For two decades, the U.S. military has been unable to submit to an audit, flouting federal law and concealing waste and fraud totaling billions of dollars
Linda Woodford spent the last 15 years of her career inserting phony numbers in the U.S. Department of Defense’s accounts.
Every month until she retired in 2011, she says, the day came when the Navy would start dumping numbers on the Cleveland, Ohio, office of the Defense Finance and Accounting Service, the Pentagon’s main accounting agency. Using the data they received, Woodford and her fellow DFAS accountants there set about preparing monthly reports to square the Navy’s books with the U.S. Treasury’s – a balancing-the-checkbook maneuver required of all the military services and other Pentagon agencies.
And every month, they encountered the same problem. Numbers were missing. Numbers were clearly wrong. Numbers came with no explanation of how the money had been spent or which congressional appropriation it came from. “A lot of times there were issues of numbers being inaccurate,” Woodford says. “We didn’t have the detail … for a lot of it.”
In the home stretch of the 2012 presidential campaign, from August to September, the unemployment rate fell sharply — raising eyebrows from Wall Street to Washington.
The decline — from 8.1 percent in August to 7.8 percent in September — might not have been all it seemed. The numbers, according to a reliable source, were manipulated.
And the Census Bureau, which does the unemployment survey, knew it.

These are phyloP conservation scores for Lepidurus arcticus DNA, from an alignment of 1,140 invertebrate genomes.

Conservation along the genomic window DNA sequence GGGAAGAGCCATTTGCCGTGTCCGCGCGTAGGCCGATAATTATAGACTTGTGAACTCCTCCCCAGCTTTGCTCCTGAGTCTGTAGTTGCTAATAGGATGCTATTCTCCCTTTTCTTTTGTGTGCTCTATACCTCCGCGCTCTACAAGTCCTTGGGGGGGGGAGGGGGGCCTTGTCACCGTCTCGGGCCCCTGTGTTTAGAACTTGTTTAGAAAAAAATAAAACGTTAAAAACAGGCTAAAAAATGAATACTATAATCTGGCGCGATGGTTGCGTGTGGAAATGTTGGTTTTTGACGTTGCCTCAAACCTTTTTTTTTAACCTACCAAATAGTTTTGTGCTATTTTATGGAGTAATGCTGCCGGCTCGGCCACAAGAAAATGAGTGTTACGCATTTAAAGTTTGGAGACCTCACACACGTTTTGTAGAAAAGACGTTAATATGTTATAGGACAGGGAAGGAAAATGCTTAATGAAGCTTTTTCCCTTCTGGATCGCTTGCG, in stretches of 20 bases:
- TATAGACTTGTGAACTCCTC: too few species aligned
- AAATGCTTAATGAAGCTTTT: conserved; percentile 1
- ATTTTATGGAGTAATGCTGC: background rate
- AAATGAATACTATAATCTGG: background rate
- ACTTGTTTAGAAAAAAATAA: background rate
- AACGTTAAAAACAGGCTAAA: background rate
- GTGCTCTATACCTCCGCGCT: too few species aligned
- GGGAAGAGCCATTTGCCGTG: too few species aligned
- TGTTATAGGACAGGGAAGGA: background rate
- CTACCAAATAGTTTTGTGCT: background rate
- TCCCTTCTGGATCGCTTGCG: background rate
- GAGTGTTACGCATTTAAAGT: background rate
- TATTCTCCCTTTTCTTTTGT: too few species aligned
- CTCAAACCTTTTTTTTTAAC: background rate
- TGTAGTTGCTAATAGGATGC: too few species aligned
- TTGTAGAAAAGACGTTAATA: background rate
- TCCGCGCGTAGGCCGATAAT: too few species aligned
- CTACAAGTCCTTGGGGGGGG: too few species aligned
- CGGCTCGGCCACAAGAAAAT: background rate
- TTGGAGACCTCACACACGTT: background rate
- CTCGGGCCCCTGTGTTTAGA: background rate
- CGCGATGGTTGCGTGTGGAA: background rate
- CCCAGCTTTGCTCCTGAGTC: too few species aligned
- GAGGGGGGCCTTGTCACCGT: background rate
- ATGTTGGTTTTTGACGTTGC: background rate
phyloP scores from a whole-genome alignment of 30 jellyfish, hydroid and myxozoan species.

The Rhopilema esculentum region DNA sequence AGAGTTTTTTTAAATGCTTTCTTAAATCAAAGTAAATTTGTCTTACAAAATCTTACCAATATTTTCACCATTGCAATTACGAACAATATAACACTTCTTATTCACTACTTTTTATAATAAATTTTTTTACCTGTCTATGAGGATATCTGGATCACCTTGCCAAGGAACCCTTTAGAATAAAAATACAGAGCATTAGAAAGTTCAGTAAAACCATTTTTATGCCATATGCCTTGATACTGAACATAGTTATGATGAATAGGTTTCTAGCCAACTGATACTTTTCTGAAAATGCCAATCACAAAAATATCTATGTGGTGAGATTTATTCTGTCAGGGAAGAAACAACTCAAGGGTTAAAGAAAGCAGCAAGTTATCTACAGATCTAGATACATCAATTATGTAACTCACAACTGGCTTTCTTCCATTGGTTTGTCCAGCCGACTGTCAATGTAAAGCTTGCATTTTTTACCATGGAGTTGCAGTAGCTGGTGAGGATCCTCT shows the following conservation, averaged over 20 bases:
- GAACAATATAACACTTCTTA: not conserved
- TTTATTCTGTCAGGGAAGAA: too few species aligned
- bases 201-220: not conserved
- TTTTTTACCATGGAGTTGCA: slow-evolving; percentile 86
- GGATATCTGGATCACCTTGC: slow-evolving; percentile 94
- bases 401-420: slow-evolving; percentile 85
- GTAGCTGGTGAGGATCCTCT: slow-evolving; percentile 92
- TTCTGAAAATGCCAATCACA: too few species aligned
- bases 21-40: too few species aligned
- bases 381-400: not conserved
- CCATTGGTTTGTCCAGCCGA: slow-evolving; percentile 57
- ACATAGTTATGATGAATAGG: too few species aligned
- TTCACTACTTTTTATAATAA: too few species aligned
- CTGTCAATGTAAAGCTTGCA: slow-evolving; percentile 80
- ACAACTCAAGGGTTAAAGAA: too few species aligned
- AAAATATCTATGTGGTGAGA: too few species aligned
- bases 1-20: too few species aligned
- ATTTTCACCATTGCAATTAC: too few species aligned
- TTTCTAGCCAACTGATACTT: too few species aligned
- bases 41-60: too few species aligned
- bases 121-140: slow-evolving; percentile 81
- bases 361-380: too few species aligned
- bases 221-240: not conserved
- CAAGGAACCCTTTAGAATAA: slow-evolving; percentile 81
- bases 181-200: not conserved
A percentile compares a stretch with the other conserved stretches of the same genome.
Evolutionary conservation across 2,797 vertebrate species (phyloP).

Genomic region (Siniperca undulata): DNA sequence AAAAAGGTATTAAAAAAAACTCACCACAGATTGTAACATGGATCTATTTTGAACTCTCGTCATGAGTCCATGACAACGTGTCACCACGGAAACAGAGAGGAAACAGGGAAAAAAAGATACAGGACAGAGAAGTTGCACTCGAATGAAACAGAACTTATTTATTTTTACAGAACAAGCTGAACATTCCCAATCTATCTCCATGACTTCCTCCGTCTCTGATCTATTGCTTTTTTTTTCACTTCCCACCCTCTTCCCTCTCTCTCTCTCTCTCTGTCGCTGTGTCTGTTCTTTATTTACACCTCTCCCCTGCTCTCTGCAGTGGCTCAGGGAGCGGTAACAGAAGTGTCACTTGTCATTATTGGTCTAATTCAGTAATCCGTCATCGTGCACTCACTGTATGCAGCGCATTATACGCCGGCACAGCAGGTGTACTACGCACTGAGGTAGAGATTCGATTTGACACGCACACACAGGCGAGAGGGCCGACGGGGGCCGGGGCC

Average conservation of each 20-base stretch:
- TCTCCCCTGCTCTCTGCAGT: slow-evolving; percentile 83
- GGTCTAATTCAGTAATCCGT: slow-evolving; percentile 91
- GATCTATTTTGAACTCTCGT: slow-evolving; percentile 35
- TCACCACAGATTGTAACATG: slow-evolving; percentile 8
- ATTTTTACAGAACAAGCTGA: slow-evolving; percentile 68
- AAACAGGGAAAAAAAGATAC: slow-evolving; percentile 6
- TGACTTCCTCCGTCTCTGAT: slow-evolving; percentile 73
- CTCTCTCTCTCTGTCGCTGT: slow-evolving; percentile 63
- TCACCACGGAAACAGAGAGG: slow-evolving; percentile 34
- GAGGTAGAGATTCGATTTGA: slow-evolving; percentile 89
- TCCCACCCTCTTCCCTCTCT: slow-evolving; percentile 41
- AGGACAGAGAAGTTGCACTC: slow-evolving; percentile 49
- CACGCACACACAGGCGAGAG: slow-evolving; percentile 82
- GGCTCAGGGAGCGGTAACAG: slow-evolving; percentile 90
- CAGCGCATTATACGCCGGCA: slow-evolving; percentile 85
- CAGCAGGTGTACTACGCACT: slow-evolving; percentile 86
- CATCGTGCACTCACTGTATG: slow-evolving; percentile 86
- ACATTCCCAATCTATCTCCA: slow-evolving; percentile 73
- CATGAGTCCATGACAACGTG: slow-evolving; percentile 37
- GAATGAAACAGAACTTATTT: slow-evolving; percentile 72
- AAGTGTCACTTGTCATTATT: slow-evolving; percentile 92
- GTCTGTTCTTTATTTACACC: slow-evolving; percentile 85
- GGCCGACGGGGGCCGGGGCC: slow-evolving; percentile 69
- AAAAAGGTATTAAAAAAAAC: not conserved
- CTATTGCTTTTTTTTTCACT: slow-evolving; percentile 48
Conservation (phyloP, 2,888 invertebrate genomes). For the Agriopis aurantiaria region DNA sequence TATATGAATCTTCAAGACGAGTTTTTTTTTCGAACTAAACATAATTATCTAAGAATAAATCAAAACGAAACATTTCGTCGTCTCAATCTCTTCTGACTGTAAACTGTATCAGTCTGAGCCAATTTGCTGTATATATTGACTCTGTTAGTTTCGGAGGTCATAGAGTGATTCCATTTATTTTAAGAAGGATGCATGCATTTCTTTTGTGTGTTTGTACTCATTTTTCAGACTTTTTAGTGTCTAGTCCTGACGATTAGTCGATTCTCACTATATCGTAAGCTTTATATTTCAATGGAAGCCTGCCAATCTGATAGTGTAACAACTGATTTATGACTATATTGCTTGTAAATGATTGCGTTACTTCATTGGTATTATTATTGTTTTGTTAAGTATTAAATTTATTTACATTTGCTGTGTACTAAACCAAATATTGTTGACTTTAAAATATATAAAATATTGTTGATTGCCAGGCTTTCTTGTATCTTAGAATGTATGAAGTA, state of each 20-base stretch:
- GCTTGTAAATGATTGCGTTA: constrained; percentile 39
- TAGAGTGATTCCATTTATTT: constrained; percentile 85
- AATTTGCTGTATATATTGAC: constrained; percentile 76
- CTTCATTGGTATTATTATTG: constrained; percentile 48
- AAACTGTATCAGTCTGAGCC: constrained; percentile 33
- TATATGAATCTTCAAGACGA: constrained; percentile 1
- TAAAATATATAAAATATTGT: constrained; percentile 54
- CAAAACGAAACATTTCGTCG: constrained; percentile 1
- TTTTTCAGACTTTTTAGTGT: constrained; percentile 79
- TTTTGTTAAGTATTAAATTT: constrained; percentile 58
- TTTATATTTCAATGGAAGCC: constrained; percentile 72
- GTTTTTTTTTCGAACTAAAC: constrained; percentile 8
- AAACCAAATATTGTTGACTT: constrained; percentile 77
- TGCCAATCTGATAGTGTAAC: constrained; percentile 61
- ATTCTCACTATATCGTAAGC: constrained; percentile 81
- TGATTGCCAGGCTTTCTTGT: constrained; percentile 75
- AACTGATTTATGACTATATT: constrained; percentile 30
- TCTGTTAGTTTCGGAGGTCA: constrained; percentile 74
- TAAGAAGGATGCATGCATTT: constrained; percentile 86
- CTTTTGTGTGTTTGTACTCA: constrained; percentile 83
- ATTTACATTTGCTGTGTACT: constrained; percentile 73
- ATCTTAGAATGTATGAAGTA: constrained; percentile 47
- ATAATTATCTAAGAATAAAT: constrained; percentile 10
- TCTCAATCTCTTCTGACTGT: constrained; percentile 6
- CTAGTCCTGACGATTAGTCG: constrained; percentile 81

Just two years before the presidential election, the Census Bureau had caught an employee fabricating data that went into the unemployment report, which is one of the most closely watched measures of the economy.
And a knowledgeable source says the deception went beyond that one employee — that it escalated at the time President Obama was seeking reelection in 2012 and continues today.
“He’s not the only one,” said the source, who asked to remain anonymous for now but is willing to talk with the Labor Department and Congress if asked.
The Census employee caught faking the results is Julius Buckmon, according to confidential Census documents obtained by The Post. Buckmon told me in an interview this past weekend that he was told to make up information by higher-ups at Census.
“The bottom line is we’re not broke, there’s plenty of money, it’s just the government doesn’t have it,” said Rep. Keith Ellison (D-Minn.), “The government has a right, the government and the people of the United States have a right to run the programs of the United States. Health, welfare, housing – all these things.”
His disclosures did not cause grave damage to national security.
What Snowden discovered is “material evidence of an institutional crime.”
As a system administrator, Snowden “could go on the network or go into any file or any system and change it or add to it or whatever, just to make sure — because he would be responsible to get it back up and running if, in fact, it failed. So that meant he had access to go in and put anything. That’s why he said, I think, ‘I can even target the president or a judge.’ If he knew their phone numbers or attributes, he could insert them into the target list which would be distributed worldwide. And then it would be collected, yeah, that’s right. As a super-user, he could do that.”
“The idea that we have robust checks and balances on this is a myth.”
Congressional overseers “have no real way of seeing into what these agencies are doing. They are totally dependent on the agencies briefing them on programs, telling them what they are doing.”
Lawmakers “don’t really don’t understand what the NSA does and how it operates. Even when they get briefings, they still don’t understand.”
Asked what Edward Snowden should expect to happen to him, one of the men, William Binney, answered, “first tortured, then maybe even rendered and tortured and then incarcerated and then tried and incarcerated or even executed.” Interesting that this is what a whistleblower thinks the U.S. government will do to a citizen. The abuse of Bradley Manning worked.